The story is narrated by Molly the cat. What particular challenges does this pose for you? What decisions, problems or difficulties do you come across when writing a narrative from the point of view of a cat?
Writing from the point of view of a cat is a mixed blessing. I love trying to imagine myself into the mindset of a cat and how they perceive the world and human behaviour, so creatively it's great fun. However although Molly does have many 'human' emotions, she has to come across to the reader as convincingly feline, so I can't allow her to show too much insight into the human psyche. From a writer's point of view, can be restrictive and frustrating at times.
What do you enjoy the most about writing through Molly's eyes?
I adore the tiny minutiae of cat's behaviour, whether it's embedding their claws in your knees when they sit on your lap, or staring disdainfully at passing dogs, or getting under your feet when they want to be fed. I love writing about all those quirky little traits from the cat's point of view.
Do you own a cat yourself? Does this help / hinder?
Yes I own two cats, Nancy and Pip. It's no exaggeration to say I couldn't have written these books without them. They are my muses, and I would frequently go and stare at them if I needed inspiration for some descriptive passage about feline movement or behaviour.
What other animal do you think would make a good central character or whose perspective you would like to write from?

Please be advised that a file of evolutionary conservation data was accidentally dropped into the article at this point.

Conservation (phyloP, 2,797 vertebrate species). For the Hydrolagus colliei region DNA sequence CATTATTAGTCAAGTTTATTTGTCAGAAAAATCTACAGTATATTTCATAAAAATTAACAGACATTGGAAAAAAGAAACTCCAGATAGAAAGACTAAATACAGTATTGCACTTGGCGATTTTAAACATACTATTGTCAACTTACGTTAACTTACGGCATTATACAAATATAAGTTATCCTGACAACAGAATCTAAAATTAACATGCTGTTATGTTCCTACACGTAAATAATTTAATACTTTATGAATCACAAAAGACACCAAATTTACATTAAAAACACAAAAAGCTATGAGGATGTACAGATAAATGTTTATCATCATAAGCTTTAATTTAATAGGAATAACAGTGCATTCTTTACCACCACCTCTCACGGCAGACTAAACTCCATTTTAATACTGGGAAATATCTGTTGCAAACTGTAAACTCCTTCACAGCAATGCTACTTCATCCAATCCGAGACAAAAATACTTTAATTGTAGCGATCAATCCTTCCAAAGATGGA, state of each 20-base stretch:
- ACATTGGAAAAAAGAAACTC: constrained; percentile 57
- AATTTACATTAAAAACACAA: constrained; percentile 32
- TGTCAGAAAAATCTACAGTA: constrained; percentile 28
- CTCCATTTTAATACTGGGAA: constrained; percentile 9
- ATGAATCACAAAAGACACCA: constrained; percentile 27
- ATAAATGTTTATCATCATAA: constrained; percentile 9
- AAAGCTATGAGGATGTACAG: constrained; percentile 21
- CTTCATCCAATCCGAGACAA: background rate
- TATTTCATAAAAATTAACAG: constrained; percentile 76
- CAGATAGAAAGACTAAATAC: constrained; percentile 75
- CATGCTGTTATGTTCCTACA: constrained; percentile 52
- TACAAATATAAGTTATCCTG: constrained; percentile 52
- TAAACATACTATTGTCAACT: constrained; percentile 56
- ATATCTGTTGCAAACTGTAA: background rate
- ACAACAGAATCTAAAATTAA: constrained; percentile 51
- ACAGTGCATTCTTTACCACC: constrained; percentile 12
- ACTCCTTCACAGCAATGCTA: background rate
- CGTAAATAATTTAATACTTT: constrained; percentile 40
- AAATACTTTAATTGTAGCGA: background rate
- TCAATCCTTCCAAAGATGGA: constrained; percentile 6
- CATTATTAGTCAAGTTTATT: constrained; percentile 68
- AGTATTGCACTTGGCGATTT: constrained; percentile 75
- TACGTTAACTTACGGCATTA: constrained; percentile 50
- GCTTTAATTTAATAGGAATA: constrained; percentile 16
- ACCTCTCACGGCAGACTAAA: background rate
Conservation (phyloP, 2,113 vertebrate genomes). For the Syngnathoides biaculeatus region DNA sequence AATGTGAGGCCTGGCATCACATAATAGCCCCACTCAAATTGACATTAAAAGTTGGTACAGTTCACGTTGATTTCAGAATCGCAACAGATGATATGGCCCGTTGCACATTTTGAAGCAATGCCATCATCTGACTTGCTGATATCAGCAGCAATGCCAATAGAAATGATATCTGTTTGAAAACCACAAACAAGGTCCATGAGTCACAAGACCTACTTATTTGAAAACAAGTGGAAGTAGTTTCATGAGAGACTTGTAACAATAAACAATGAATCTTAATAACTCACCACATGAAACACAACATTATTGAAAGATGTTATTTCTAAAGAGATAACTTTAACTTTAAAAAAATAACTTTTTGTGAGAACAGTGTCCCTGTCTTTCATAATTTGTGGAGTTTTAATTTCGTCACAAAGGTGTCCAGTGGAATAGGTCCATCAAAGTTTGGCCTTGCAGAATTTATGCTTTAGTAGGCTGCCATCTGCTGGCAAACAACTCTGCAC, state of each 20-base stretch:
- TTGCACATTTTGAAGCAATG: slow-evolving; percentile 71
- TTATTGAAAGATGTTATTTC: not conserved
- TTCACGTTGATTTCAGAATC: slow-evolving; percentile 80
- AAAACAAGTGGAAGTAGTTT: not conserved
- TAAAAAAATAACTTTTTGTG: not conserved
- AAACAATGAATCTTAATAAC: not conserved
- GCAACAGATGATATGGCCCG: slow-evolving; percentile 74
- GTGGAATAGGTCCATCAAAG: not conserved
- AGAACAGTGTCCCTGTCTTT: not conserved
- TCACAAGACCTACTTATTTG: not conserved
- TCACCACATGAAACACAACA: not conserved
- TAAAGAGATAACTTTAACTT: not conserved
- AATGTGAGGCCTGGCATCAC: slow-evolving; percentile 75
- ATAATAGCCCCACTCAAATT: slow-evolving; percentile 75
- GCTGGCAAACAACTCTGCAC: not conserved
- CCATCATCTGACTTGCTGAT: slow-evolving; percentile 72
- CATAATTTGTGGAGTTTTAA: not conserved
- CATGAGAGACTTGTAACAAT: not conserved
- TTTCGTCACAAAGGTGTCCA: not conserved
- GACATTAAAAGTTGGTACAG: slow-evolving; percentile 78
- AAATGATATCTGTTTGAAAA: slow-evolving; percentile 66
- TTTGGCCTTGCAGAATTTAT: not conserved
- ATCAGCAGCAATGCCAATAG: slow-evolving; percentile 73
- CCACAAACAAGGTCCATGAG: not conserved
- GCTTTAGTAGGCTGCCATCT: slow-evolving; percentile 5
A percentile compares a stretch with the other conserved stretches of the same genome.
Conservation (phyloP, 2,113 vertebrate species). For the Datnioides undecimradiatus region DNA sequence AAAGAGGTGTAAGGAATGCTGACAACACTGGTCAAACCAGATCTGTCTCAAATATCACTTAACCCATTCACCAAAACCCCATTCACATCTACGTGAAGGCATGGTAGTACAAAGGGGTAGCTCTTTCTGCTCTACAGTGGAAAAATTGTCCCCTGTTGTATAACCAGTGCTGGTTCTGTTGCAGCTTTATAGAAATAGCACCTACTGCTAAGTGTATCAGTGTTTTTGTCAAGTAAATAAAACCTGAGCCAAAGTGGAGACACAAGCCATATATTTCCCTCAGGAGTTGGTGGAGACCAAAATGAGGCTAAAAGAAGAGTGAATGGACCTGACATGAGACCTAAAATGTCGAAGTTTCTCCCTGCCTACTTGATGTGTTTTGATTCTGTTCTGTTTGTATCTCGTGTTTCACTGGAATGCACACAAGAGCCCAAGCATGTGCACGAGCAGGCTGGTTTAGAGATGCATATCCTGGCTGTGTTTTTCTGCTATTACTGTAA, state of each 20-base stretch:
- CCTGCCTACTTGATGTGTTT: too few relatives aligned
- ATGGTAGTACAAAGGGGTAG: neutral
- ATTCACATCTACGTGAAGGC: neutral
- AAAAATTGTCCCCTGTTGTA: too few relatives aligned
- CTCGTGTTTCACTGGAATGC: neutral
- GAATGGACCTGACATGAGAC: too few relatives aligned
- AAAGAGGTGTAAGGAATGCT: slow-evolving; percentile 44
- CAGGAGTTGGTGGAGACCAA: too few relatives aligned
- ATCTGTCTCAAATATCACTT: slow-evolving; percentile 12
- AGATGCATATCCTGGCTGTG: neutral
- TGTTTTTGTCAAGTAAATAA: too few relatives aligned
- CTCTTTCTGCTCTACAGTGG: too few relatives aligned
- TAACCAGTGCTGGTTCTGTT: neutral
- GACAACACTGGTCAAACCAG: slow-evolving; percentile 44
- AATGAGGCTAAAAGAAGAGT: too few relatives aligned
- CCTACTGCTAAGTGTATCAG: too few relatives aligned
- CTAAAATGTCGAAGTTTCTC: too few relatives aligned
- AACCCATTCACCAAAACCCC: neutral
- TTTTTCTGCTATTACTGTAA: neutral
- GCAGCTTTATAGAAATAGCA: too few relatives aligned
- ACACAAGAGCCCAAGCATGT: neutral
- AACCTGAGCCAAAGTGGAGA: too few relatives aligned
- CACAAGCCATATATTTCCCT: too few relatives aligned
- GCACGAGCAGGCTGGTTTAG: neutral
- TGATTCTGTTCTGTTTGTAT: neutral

Personally, I don't think any other domestic animals have quite the same enigmatic qualities as cats, or lead semi-independent lifestyles in the way that cats do,. Cats never quite give away what they're thinking, so they're the perfect vessel for our creative projections.
As well as the storyline about Molly and her family, there is an equally engaging storyline about the cafe owner Debbie, her daughter, her partner and her sister. Which story comes first?!
I did try and make sure the feline and human storylines were evenly balanced in terms of the novel's structure. The relationship between Molly and her human owners is very much central to both novels and it was very important that both stories were interconnected and that Molly and Debbie's fates were intertwined.
The novel is set in the Cotswolds. Is this somewhere you know well?